These types of lunar eclipses are rather rare. From 1901 to 2000 there were only 9 Total Penumbral Lunar Eclipses, and between 2001 to 2100 there will be only 5 such lunar eclipses.
Their rarity doesn’t mean they are anything extravagant to watch, they are not that noticeable, and when the Moon passes completely through the penumbra, it dims slightly, and many people wouldn’t really notice much difference in brightness.
Geometry of a Total Lunar Eclipse
Total Lunar Eclipse physical attributes (diagram 1)
A Total Eclipse of the Moon, or Total Lunar Eclipse is when the Sun, the Earth and the Moon are in perfect or very near perfect alignment.
Earth is between the Sun and the Moon. The Moon is a Full Moon and is at one of its nodes.
The Moon passes behind Earth and becomes completely immersed in Earth’s umbra shadow.
Geometry of Lunar Eclipses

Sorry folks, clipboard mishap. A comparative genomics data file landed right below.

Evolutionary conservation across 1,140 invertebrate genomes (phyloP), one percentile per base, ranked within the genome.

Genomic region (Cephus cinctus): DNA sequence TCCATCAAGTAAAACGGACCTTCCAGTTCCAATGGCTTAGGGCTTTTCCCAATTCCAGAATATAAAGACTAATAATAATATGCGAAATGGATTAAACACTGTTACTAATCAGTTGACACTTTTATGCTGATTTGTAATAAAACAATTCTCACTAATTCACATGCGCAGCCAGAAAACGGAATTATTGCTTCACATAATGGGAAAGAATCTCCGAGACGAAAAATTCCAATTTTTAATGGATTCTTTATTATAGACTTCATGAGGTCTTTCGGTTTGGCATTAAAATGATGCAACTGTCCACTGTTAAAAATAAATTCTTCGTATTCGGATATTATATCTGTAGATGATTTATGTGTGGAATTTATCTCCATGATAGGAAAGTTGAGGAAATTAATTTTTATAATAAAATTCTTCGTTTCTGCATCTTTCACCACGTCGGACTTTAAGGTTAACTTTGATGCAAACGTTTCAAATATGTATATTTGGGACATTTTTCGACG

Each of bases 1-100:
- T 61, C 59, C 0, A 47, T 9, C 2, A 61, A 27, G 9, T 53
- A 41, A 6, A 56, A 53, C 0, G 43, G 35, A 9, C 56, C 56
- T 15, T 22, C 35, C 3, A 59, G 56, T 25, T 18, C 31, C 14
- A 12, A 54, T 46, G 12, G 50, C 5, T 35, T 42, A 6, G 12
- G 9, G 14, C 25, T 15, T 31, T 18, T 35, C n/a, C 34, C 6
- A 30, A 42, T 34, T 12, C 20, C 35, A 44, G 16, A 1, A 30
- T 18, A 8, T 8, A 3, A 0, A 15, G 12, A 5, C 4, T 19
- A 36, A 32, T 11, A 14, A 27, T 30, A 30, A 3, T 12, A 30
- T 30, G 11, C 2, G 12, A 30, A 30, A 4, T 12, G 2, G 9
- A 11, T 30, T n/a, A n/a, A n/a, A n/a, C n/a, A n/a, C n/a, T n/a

The Various Types of Lunar Eclipse
There are three main types of Lunar Eclipse, they are; penumbra, partial, and Total.
There is also a forth sub-classification called, a Total Penumbral Lunar Eclipse (This type of lunar eclipse is relatively rare)
various types of lunar eclipse: reasons why and how lunar eclipses occur:
Everything you need to know about an eclipse of the Moon is here:
An Eclipse of the Moon can be: a Total Eclipse; a partail eclipse, or penumbra eclipse.
The multi-exposure image shows the changing shades of the Moon as it passes trhough Eath's shadow. Compare them with the diagram on the far left, showing the Moon's postion in its various stages through Earth's penumbra and umbra through .
A lunar eclipse needs three physical requirements.
(1) The Moon must be a Full Moon.
(2) The Moon must be at or near one of its nodes.
(3) The Sun, the Earth, and the Moon must be in perfect or very near perfect alignment.
Below are dagrams showing the position of the Moon during a Lunar Eclipse